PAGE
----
Interpreting The Unofficial GRE Scores

Understanding the GRE score is an important part of the Graduate Record Examinations (GRE) process. These scores are crucial as they are an important factor in determining admissions to graduate school programs. Before you interpret your scores, it’s important to learn how to access the non-official GRE scores.

Accessing Unofficial GRE Scores

Test-takers can see their unofficial scores following the GRE. The test-taker can cancel the scores at any time if they are not satisfied with their score. The test-taker can send unofficial scores to as many institutions as they wish, provided the scores are satisfactory. The test-taker also has the option to access their unofficial scores online by logging in to their account at the Educational Testing Service (ETS).

Interpreting the Unofficial Scores of the GRE

The GRE comprises three sections: analytical writing, verbal reasoning, and quantitative reasoning. The Verbal, Quantitative, and Analytical Writing sections score between 130 and 170. Analytical Writing scores range from 0-6. Understanding the percentiles is crucial in understanding the scores. They represent how the test-taker performed compared to other test takers.

Verbal reasoning and Quantitative reasoning sections use a system of scaled scores. This converts raw scores to scaled scores. Scaled scores are between 130 and 170 with a 1-point increment. The number of correct answers and difficulty of the questions determine the scaled score. A higher score in the section indicates greater proficiency.

The scoring system for the Analytical Writing section is 0-6 with increments of half-points. Analytical scoring is based on an essay’s communication, critical thinking, and analytical writing. It was evaluated by two independent reviewers. An Analytical writing score that is higher indicates greater proficiency in critical thought and written communication skills.

Unofficial GRE scores can also be interpreted using the percentiles. The percentiles are a measure of the test-taker’s performance compared to others who took it within the last three years. For example, if a test taker scores 80 on the Verbal Reasoning portion, that means they did better than 80% who took it in the same time period.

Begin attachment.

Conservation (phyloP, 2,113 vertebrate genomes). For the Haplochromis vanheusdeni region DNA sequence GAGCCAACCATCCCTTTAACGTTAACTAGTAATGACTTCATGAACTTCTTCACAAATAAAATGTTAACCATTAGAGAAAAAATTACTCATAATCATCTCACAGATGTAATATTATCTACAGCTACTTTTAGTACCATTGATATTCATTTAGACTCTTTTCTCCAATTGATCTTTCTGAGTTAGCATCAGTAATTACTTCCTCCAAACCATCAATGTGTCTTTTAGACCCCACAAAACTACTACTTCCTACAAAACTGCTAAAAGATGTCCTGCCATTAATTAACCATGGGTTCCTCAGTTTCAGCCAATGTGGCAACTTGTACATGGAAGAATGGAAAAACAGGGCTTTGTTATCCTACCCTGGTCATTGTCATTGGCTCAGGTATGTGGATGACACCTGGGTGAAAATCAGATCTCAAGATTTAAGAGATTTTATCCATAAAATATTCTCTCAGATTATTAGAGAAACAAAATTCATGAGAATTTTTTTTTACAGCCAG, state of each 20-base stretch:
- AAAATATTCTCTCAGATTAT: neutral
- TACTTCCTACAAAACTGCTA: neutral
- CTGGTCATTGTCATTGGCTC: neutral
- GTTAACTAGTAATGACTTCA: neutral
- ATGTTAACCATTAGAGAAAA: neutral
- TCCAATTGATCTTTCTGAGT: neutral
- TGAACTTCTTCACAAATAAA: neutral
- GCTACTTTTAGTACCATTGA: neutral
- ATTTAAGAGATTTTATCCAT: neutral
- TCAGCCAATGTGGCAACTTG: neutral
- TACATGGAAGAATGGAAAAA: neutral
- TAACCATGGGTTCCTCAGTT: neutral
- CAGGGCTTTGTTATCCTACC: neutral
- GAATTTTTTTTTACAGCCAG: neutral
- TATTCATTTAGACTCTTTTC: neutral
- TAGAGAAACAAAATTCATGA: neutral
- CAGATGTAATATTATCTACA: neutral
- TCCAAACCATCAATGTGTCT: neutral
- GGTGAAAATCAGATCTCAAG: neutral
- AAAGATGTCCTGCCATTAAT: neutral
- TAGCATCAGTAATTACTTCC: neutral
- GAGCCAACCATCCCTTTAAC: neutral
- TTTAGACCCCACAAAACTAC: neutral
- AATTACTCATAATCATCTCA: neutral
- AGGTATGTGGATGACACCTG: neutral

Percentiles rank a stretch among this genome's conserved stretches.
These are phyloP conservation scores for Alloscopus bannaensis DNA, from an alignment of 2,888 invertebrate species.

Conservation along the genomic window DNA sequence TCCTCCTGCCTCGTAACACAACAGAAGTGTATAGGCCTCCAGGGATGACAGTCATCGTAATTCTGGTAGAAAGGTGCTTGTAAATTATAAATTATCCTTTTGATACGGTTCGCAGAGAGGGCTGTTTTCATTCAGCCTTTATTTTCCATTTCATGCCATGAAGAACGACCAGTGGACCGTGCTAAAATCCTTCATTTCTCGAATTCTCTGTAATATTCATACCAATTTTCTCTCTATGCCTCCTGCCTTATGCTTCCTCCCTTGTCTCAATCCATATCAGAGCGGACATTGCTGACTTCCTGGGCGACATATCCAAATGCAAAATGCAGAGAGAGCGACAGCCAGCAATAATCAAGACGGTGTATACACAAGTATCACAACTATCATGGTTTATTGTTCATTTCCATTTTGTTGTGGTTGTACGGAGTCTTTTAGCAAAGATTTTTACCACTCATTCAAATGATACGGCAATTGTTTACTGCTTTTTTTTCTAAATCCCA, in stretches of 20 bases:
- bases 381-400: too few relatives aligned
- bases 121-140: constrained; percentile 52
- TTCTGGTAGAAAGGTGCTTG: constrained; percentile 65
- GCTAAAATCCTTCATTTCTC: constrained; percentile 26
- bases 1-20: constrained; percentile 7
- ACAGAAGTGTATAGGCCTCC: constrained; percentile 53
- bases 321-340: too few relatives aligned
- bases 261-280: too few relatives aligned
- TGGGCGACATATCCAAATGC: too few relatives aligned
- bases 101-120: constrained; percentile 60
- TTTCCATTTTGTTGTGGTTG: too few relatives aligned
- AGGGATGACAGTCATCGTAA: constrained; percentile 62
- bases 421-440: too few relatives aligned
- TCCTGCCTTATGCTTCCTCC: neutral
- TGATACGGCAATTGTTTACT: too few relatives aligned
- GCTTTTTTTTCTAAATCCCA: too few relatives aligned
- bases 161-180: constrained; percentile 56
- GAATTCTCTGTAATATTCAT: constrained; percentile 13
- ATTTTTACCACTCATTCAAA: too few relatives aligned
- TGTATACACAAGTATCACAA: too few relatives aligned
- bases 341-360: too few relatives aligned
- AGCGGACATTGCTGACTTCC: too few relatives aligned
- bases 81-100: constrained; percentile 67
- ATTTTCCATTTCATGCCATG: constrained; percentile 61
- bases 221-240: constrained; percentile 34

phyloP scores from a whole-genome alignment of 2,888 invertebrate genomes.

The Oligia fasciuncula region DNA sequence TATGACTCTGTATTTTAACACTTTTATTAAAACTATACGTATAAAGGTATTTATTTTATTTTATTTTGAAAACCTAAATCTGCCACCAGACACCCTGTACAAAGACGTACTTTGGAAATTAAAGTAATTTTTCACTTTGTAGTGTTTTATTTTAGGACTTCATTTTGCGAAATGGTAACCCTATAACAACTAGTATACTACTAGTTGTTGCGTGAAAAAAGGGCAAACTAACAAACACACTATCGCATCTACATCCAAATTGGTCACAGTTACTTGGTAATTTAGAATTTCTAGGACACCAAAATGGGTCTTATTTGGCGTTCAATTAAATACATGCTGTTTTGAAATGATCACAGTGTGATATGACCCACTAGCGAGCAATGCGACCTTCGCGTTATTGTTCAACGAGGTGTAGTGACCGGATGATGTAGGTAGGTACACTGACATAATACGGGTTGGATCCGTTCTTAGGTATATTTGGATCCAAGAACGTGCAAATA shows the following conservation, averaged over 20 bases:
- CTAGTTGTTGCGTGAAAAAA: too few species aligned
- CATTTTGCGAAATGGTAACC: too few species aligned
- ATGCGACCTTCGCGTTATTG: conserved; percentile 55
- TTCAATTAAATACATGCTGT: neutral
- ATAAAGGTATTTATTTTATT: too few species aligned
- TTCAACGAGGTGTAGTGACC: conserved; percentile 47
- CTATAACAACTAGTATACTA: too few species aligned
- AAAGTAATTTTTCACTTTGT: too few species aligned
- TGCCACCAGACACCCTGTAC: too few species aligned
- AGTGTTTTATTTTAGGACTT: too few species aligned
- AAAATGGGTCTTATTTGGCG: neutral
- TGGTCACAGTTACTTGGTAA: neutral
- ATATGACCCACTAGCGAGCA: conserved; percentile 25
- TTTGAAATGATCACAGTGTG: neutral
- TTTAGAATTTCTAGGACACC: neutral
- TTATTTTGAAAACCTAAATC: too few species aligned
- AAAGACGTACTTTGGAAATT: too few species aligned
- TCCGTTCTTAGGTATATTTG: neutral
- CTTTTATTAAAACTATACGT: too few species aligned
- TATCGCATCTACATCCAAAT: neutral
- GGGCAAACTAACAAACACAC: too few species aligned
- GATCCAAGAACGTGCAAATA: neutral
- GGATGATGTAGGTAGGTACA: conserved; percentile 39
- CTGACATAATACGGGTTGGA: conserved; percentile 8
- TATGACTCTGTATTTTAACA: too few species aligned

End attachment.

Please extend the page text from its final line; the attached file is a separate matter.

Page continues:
Next steps after viewing unofficial GRE scores

The test-taker must interpret the unofficial GRE scores and determine if they are adequate for the graduate program. Graduate programs usually require a minimum score for both the Quantitative and Verbal sections. Some graduate programs may require that you meet a certain minimum score requirement for the Quantitative and Verbal sections.

If scores are not satisfactory, test-taker has the option to retake GRE. You may take the GRE up to five more times in one year. But, you must allow at least 21 days between each attempt. Note that not all graduate programs will consider the highest score. Others may use average scores.

Unofficial GRE scores can be used to determine a test-taker’s ability and readiness to enter graduate school programs. These scores give valuable information about the test-taker’s ability to think critically, write analytically, and use quantitative reasoning. To interpret the scores accurately, it is important to fully comprehend the percentiles and scaled scores. The test-taker may choose to retake it if they aren’t satisfied with their score.


  • camdynelliott

    Camdyn Elliott is a 35-year-old educational blogger and school teacher. She has been writing about education for nearly a decade, and her work has been featured on sites like The Huffington Post and The New York Times. Camdyn is the founder of the education blog Education Week, and she is also the author of the book "How to Teach Like a Pro: A Guide to Effective Teaching Methods for College and Career Students."

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